“Your professional indemnity insurance premium becomes a higher proportion of your overall cost; the costs of providing and maintaining commission distribution and fee distribution systems comes at a higher cost.”
However, getting over that 100 mark – or growing adviser numbers in general – is not such a simple task, especially when the regulator has its eye on rapidly-growing financial planning businesses.
Speaking at the Association of Financial Advisers (AFA) National Conference last year, the then Australian Securities and Investments Commission (ASIC) Commissioner Peter Kell said rapid growth could result in inadequate or poor-quality compliance resources and inadequate dispute resolution processes across the business.
“We’ve seen a number of licensees grow rapidly via acquiring financial advice businesses, and there are some specific concerns we have with the operation of the one-size-fits-all approach and [with] different advisers operating in that sort of model,” Kell said.
For Toohey, having the staffing resources to be able to provide stringent monitoring and adviser supervision is the biggest hurdle.
Gold Financial has two practice development/compliance managers working closely with the financial planning practices operating under Gold’s licence.
“When you’ve got 25 practices per development manager, they get a pretty good handle on the practices, they can monitor them well and make sure that they’re doing the right thing, but I don’t know how some of these firms with 250-300 advisers are able to do that – and that’s probably been a problem with a couple of them out there,” Toohey said.
In fact, a number of groups have had their licences cancelled by ASIC in the last few months, many of them due to compliance issues and poor adviser supervision.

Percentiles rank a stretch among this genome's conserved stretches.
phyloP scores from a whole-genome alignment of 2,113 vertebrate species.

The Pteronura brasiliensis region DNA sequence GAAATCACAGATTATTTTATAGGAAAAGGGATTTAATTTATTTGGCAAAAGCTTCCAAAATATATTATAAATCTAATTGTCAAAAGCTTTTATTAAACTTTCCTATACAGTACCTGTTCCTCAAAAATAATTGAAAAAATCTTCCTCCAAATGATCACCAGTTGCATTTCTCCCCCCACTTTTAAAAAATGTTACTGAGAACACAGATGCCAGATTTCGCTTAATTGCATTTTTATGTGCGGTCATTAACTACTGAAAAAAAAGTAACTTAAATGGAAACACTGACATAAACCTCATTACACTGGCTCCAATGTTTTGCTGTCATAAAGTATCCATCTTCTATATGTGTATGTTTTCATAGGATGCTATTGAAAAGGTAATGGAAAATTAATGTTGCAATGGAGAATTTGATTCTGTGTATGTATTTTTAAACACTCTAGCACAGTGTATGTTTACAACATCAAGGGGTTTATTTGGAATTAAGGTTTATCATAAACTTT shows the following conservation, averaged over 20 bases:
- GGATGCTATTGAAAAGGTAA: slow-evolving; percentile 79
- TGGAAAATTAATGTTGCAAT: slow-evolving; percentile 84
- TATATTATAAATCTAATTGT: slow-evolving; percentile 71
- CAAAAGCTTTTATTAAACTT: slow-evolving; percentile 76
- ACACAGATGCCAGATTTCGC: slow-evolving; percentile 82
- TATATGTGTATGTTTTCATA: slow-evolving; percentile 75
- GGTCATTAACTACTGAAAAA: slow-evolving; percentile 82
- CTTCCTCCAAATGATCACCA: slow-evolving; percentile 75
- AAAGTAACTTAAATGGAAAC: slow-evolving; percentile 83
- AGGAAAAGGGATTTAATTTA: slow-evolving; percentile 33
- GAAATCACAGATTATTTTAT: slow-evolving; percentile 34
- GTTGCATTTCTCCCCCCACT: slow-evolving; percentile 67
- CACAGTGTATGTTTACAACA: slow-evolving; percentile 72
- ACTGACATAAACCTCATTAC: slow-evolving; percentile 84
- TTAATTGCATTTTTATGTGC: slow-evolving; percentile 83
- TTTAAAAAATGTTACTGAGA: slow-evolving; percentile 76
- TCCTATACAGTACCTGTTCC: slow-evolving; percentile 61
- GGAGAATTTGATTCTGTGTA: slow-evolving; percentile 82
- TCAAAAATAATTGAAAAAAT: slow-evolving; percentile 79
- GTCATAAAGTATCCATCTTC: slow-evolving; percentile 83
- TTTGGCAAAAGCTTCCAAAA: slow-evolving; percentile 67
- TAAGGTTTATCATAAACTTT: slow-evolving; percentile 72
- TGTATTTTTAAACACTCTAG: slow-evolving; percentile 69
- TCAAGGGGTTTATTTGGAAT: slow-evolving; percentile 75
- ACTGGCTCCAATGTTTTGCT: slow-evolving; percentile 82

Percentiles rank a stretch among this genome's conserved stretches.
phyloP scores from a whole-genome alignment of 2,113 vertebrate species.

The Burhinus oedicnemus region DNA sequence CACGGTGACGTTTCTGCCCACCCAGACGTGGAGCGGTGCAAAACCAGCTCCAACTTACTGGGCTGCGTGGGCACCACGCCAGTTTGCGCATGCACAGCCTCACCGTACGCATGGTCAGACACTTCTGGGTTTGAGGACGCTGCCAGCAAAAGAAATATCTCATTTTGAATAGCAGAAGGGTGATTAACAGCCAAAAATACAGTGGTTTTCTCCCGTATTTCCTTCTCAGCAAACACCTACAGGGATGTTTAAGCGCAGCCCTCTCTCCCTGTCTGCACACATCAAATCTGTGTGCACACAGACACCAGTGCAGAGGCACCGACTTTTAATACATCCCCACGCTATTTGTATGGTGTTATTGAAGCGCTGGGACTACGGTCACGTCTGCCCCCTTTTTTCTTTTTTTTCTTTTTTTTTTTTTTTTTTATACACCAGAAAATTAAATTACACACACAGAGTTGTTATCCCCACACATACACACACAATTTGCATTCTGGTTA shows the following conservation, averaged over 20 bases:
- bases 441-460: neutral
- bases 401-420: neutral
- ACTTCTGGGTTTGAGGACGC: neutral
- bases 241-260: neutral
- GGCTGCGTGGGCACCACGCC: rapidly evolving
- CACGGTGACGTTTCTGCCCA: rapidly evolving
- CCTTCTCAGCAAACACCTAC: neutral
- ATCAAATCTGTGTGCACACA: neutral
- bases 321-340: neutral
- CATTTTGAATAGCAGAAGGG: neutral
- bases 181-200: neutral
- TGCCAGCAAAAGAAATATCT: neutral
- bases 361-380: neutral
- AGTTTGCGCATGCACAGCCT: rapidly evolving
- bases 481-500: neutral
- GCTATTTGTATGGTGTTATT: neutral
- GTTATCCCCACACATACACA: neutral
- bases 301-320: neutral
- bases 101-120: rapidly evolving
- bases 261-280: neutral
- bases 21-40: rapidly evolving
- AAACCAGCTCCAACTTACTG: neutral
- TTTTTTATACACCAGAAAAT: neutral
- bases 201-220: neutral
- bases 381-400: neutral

AAA Financial Intelligence and Perth-based Addwealth are just two such examples the industry has witnessed since January.
Others are getting rid of their Australian Financial Services Licences (AFSL) altogether and folding under larger dealer groups.
Queensland-based WB Financial folded its AFSL and sought shelter under Commonwealth Bank-owned Financial Wisdom.
Troy Edmondson, who runs Queensland-based boutique financial planning practice Business & Estate Planning Specialists, announced he too would be handing in his AFSL and joining TAL-owned Affinia.
He cited compliance obligations as the reason for this move.
“After holding the licence for a number of years, the compliance obligations were taking me away from running a specialist insurance and estate planning practice; I want more time with my clients, not less,” Edmondson said.
Industry consolidation might have reached its peak, but independently-owned AFSLs are still disappearing, which could be detrimental to the financial planning sector.
“It is important that we do have a variety of types of licensees and that it’s not a cookie-cutter approach as to what a licensee should look like,” Trapnell said.
“I don’t think it’s in our industry’s interest to have distribution polarised through institutions,” he added.
“Unfortunately, that’s where we could head if independently-owned licensees don’t step up to the mark – and that means actively marketing themselves, actively presenting themselves as a viable alternative.”